Sealants

What Are Dental Sealants?

Dental Sealants are thin, plastic coatings painted on the chewing surfaces of the back teeth. Germs in the mouth use the sugar in food to make acids that can create a cavity in the tooth over time. Sealants prevent these acids from penetrating the tooth. If a small cavity is accidentally covered by a sealant, the decay will not spread because it is sealed off from its food and germ supply. Even though dental sealants have been around since the 1960s, fewer than 25 percent of children in the United States have sealants on their teeth.

Getting sealants put on is simple and painless. Sealants are painted on as a liquid and quickly harden to form a shield over the tooth. Sealants can last up to 10 years, but should be checked regularly by a dental professional.

How Are Sealants Put On?

1. The tooth is cleaned with an abrasive powder.
2. The tooth is dried, and cotton is put around the tooth so it stays dry.
3. A solution is put on the tooth that makes the surface a little rough. (It is easier for the sealant to stick
to a slightly rough surface.
4. The tooth is rinsed and dried. Then new cotton is put around the tooth so it stays dry.
5. The sealant is painted on the tooth and hardens in a few seconds.
6. The sealant is in place.

Why Get Dental Sealants?

The most important reason for getting sealants is to avoid tooth decay. Fluoride in toothpaste and in drinking water protects the smooth surfaces of teeth but back teeth need extra protection. Sealants cover the chewing surfaces of the back teeth and keep out germs and food. The chewing surfaces of back teeth are rough and uneven because they have small pits and grooves. Food and germs can get stuck in the pits and grooves and stay there a long time because toothbrush bristles cannot brush them away.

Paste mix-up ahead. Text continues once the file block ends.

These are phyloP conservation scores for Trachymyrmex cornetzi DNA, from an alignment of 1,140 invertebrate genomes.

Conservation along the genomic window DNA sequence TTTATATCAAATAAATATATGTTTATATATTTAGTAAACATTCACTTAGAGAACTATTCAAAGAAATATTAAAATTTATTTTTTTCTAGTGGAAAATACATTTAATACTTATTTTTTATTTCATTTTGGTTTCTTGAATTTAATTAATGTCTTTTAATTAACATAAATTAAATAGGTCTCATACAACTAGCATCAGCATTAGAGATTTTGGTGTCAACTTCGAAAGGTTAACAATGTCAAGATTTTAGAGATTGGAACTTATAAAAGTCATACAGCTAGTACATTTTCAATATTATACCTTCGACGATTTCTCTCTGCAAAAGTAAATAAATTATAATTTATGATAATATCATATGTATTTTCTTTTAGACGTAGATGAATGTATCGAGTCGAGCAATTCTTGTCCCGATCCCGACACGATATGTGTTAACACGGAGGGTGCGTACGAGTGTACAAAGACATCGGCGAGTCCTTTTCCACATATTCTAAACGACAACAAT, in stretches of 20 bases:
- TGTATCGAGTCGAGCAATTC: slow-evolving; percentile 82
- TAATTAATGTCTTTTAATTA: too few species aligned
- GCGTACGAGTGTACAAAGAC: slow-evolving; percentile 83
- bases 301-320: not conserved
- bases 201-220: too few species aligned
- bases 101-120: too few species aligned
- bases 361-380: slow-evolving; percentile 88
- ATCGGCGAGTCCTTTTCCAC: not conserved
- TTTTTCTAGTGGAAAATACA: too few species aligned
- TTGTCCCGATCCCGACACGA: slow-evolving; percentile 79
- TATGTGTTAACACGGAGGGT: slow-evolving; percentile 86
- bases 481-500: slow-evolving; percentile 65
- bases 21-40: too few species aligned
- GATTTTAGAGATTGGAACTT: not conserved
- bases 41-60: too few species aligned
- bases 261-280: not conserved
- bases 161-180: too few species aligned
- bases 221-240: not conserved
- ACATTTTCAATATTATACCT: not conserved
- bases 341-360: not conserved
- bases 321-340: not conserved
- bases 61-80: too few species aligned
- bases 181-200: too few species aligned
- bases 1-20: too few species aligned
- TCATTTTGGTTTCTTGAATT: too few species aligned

Having sealants put on teeth before they begin to decay also saves time and money in the long run by avoiding fillings, crowns, or caps used to fix decayed teeth.

Who Should Get Dental Sealants?

Children should get sealants on their permanent molars as soon as the teeth come in—before decay attacks the teeth.

• The first permanent molars (called “6 year molars”) come in between the ages of 5 and 7.
• The second permanent molars (called “12 year molars”) come in when a child is between 11 and 14 years old.
• Other teeth with pits and grooves also might need to be sealed.
• Teenagers and young adults who are likely to get decay may also need sealants.
• Your dentist might think it is a good idea to put sealants on baby teeth, especially if your child’s baby teeth have deep pits and grooves.